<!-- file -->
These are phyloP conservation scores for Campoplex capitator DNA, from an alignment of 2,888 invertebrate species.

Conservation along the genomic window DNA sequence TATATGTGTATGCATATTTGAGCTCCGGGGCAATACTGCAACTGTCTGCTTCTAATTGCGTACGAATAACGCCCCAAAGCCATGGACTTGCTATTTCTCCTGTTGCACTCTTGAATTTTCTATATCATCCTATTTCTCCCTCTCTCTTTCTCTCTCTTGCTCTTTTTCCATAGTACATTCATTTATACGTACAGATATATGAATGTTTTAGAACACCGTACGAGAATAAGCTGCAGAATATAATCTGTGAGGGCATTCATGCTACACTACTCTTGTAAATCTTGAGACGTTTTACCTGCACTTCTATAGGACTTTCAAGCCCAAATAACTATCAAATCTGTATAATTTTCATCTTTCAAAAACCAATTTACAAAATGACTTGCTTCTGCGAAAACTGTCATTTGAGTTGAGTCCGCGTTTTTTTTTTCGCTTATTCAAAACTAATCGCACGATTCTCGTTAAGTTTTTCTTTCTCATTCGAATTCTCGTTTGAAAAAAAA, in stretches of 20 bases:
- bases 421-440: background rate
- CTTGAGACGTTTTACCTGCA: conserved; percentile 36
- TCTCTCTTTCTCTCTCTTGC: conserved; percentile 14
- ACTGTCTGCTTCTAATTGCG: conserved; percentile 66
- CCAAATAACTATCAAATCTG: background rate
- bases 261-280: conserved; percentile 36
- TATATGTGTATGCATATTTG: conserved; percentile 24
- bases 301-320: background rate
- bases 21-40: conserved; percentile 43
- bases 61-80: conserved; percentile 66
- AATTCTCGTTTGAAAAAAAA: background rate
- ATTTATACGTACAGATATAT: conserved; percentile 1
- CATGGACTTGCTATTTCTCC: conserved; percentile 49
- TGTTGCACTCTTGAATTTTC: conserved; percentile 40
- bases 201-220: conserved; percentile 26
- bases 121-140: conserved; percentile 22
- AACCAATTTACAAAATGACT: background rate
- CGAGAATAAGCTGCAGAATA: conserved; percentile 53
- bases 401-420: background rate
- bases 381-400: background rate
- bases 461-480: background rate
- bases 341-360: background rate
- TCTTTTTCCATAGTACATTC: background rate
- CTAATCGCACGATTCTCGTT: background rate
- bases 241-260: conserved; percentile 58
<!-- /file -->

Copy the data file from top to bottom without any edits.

These are phyloP conservation scores for Campoplex capitator DNA, from an alignment of 2,888 invertebrate species.

Conservation along the genomic window DNA sequence TATATGTGTATGCATATTTGAGCTCCGGGGCAATACTGCAACTGTCTGCTTCTAATTGCGTACGAATAACGCCCCAAAGCCATGGACTTGCTATTTCTCCTGTTGCACTCTTGAATTTTCTATATCATCCTATTTCTCCCTCTCTCTTTCTCTCTCTTGCTCTTTTTCCATAGTACATTCATTTATACGTACAGATATATGAATGTTTTAGAACACCGTACGAGAATAAGCTGCAGAATATAATCTGTGAGGGCATTCATGCTACACTACTCTTGTAAATCTTGAGACGTTTTACCTGCACTTCTATAGGACTTTCAAGCCCAAATAACTATCAAATCTGTATAATTTTCATCTTTCAAAAACCAATTTACAAAATGACTTGCTTCTGCGAAAACTGTCATTTGAGTTGAGTCCGCGTTTTTTTTTTCGCTTATTCAAAACTAATCGCACGATTCTCGTTAAGTTTTTCTTTCTCATTCGAATTCTCGTTTGAAAAAAAA, in stretches of 20 bases:
- bases 421-440: background rate
- CTTGAGACGTTTTACCTGCA: conserved; percentile 36
- TCTCTCTTTCTCTCTCTTGC: conserved; percentile 14
- ACTGTCTGCTTCTAATTGCG: conserved; percentile 66
- CCAAATAACTATCAAATCTG: background rate
- bases 261-280: conserved; percentile 36
- TATATGTGTATGCATATTTG: conserved; percentile 24
- bases 301-320: background rate
- bases 21-40: conserved; percentile 43
- bases 61-80: conserved; percentile 66
- AATTCTCGTTTGAAAAAAAA: background rate
- ATTTATACGTACAGATATAT: conserved; percentile 1
- CATGGACTTGCTATTTCTCC: conserved; percentile 49
- TGTTGCACTCTTGAATTTTC: conserved; percentile 40
- bases 201-220: conserved; percentile 26
- bases 121-140: conserved; percentile 22
- AACCAATTTACAAAATGACT: background rate
- CGAGAATAAGCTGCAGAATA: conserved; percentile 53
- bases 401-420: background rate
- bases 381-400: background rate
- bases 461-480: background rate
- bases 341-360: background rate
- TCTTTTTCCATAGTACATTC: background rate
- CTAATCGCACGATTCTCGTT: background rate
- bases 241-260: conserved; percentile 58